Key Concept 2.3 Emergence of Transregional Networks of Communication and Exchange
With the organization of large-scale empires, the volume of long-distance trade increased dramatically. Much of this trade resulted from the demand for raw materials and luxury goods. Land and water routes linked many regions of the Eastern Hemisphere. The exchange of people, technology, religious and cultural beliefs, food crops, domesticated animals, and disease pathogens developed alongside the trade in goods across far-flung networks of communication and exchange. In the Americas and Oceania localized networks developed.
1. Land and water routes became the basis for transregional trade, communication, and exchange networks in the Eastern Hemisphere.
Many factors, including the climate and location of the routes, the typical trade goods, and the ethnicity of people involved, shaped the distinctive features of a variety of trade routes.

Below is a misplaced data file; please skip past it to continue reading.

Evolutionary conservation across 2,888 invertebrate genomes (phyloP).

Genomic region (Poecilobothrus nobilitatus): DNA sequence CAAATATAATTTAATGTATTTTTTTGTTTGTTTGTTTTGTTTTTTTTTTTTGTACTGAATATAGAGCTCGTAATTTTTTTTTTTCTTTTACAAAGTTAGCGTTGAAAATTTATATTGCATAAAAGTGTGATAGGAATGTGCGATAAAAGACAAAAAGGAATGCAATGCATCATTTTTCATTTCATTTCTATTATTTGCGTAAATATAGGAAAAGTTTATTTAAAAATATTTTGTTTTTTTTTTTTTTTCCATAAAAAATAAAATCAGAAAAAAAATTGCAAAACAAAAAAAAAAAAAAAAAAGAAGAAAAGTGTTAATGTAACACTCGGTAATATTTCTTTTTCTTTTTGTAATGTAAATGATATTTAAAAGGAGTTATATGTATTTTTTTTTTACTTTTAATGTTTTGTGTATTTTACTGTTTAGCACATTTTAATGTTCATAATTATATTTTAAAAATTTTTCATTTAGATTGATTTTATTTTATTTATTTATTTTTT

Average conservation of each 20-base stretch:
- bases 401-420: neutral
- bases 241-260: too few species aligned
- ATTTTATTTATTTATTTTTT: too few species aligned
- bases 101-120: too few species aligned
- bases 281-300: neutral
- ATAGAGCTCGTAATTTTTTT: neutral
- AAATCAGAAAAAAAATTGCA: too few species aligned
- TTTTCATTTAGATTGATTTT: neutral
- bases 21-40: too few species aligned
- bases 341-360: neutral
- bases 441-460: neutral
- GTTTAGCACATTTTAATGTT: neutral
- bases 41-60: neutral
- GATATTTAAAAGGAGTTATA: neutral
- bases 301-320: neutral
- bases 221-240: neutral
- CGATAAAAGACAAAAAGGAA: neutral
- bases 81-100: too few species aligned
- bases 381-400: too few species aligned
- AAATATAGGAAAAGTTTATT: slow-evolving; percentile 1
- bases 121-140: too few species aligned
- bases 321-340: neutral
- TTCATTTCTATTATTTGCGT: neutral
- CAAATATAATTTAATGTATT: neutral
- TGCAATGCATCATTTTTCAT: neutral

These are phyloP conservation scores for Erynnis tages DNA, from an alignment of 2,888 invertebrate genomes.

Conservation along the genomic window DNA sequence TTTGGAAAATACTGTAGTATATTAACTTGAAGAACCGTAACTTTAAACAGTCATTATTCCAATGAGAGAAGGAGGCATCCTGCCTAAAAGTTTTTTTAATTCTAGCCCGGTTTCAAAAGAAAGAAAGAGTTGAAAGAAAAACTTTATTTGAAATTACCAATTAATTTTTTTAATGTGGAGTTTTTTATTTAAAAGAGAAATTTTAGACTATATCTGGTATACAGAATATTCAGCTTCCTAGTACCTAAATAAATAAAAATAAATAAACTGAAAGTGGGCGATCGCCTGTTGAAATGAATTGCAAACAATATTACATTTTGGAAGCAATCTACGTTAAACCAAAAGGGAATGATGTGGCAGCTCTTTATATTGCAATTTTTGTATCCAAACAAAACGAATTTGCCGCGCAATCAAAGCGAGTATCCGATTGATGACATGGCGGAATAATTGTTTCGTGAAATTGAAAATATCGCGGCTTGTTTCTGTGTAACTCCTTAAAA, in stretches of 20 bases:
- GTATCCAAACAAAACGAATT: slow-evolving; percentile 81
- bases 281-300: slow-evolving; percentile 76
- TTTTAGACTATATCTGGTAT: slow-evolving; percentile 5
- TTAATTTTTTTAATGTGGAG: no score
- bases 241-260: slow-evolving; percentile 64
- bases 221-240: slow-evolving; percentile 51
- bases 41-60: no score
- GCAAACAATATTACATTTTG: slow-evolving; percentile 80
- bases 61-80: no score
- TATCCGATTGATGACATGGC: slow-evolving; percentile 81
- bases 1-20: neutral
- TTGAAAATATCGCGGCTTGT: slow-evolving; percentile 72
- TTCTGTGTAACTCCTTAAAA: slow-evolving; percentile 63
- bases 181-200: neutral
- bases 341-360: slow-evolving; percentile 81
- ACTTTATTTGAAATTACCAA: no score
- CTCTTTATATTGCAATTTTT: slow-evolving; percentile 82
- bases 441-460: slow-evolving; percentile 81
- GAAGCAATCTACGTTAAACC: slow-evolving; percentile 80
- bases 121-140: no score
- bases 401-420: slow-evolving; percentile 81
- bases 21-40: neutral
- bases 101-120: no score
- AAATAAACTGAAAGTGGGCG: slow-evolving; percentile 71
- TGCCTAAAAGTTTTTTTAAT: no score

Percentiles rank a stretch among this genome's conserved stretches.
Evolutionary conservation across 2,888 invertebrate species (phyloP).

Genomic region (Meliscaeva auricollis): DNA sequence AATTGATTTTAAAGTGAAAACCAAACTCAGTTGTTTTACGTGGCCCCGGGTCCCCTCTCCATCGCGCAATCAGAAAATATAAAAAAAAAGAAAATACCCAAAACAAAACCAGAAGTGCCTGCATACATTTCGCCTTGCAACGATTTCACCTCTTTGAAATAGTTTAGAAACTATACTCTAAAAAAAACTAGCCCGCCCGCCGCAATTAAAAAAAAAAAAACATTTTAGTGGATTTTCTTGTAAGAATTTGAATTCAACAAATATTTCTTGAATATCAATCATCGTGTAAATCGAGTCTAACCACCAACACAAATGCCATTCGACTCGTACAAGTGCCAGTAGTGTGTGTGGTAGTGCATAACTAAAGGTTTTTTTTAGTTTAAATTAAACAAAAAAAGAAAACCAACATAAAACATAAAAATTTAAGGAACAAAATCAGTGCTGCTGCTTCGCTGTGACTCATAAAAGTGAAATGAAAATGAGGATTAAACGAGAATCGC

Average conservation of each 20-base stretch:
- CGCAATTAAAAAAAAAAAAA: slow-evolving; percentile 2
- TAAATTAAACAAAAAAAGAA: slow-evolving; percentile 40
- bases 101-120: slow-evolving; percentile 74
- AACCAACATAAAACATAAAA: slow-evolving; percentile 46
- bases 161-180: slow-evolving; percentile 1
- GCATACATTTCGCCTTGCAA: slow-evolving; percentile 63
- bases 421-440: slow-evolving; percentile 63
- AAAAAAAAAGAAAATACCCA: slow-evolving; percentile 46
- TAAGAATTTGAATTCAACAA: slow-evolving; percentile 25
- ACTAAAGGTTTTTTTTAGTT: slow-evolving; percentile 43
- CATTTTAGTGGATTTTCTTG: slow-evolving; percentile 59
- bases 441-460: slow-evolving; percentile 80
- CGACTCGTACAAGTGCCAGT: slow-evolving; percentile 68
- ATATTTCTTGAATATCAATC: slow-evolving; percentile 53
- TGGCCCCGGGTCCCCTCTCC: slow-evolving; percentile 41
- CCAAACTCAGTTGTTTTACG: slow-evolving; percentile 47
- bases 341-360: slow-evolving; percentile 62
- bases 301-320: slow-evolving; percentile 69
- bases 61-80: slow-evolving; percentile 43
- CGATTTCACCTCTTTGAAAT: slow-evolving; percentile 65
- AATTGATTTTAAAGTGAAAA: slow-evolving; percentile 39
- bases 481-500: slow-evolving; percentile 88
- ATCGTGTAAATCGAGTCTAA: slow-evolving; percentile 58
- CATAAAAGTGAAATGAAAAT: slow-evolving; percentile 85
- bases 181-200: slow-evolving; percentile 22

Required examples of trade routes
2. New technologies facilitated long-distance communication and exchange.
New technologies(Yokes, Saddles, Stirrups) permitted the use of domesticated pack animals (Horses, Oxen, Llamas, Camels)to transport goods across longer routes.
Innovations in maritime technologies (Lateen Sails, Dhow Ships), as well as advanced knowledge of the monsoon winds, stimulated exchanges along maritime routes from East Africa to East Asia
3. Alongside the trade in goods, the exchange of people, technology, religious and cultural beliefs, food crops, domesticated animals, and disease pathogens developed across far-flung networks of communication and exchange.
The spread of crops, including rice and cotton from South Asia to the Middle East, encouraged changes in farming and irrigation techniques (The Qanat System, pictured below).
The spread of disease pathogens diminished urban populations and contributed to the decline of someempires (Effect of disease on the Roman Empire, Effect of Disease on the Chinese Empires
Religious and cultural traditions were transformed as they spread